Is Mixing P90X With the Insanity Workout a Good Idea?


If you’ve tried either P90X or Insanity, you know how hard those programs can be. P90X was built mainly around strength training and/or muscle building and Insanity is a strict cardio training program. It seems like they would fit well together, right?

Wrong, and let me tell you why from my own personal experience of trying it.

I’ve completed P90X twice now and have seen some great results. I’m much stronger now and P90X is nowhere near as hard as it once was. I’ve also completed the first six weeks of Insanity, but I haven’t finished the program all the way through yet.

After three weeks of Insanity, I decided I wanted to include P90X into the workout, because I wanted to continue building muscle while burning fat. My plan was to do Insanity in the morning before work and then on Mondays, Wednesdays and Fridays I would do a strength training video from P90X after work.

I was fine for the first week. I did Insanity in the morning as usual and then on Monday I did a Chest & Back video, Wednesday was Shoulders & Arms and Friday I did Legs & Back. I was completely worn out over the weekend. On Monday I started the routine over again, and by Tuesday I could barely function anymore.

I had put too much stress on my body.

I couldn’t even force myself to wake up in the morning to do my regular workout so I decided to stop doing P90X. I took a whole week off from working out at all and I finally started to feel normal again the following week.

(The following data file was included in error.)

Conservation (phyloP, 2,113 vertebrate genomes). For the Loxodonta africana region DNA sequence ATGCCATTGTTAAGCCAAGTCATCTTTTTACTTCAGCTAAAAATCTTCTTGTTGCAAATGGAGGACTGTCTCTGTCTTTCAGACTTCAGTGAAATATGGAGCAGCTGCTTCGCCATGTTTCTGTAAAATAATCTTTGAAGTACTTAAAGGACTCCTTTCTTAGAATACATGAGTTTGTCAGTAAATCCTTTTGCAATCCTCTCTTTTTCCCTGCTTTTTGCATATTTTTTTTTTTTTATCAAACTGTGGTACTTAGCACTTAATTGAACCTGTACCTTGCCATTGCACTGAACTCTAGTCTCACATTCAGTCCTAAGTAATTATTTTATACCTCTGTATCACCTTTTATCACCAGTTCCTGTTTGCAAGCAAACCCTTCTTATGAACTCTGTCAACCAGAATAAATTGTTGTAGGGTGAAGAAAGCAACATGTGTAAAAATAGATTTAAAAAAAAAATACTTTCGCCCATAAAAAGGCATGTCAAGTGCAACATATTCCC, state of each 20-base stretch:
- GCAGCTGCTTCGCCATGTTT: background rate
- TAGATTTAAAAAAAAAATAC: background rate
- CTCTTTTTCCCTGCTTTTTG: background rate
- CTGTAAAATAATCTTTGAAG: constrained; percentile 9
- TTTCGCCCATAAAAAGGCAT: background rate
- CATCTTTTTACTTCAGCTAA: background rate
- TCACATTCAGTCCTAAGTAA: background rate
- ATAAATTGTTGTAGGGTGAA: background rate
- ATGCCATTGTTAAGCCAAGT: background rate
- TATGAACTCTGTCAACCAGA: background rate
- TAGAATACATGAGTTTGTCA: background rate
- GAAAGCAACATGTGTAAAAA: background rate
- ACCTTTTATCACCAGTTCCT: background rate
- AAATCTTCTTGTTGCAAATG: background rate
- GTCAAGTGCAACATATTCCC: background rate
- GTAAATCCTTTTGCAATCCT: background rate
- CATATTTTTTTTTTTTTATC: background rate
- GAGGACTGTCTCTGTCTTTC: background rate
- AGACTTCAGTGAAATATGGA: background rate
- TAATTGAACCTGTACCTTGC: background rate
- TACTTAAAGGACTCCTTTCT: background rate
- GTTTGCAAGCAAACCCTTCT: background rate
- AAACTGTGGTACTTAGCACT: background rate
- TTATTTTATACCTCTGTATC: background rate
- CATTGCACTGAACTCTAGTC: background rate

In my opinion, doing both programs at once is just too hard on the body. I do believe that a diet change would have helped me sustain energy and recovery. I also think that I should have completed Insanity at least once before modifying my routine so drastically, especially since I’ve never really done much cardio in the past.

I hope to try including both programs into my routine again at some point in the future, but for now I’m going to stick with only one at a time.

How Many Calories Should You Consume Daily?

Nutrition is the most important part of living healthy and if you hope to meet your fitness goals, counting calories is vital. The amount of calories you consumer per day depends entirely on the how active you are and what your fitness goals are, but here’s a great equation to help you get started.

Body weight x 10 = Resting Metabolic Rate (RMR)

RMR x 20% = Daily calories burned outside of exercise

RMR + Daily Calories Burned + 600 = Energy Amount

Now that you have your Energy Amount number, compare it to the list below to figure out which level you’re in and how many calories you should be consuming daily. Keep in mind that this equation was created with P90X in mind so it’s taking into account an extreme daily workout of about an hour per day and 6 days per week.

Level 1

  • * 1800-2399 Energy Amount
  • * 1800 calories per day

Level 2

  • * 2400-2999 Energy Amount
  • * 2400 calories per day

Level 3

  • * 3000+ Energy Amount
  • * 3000+ calories per day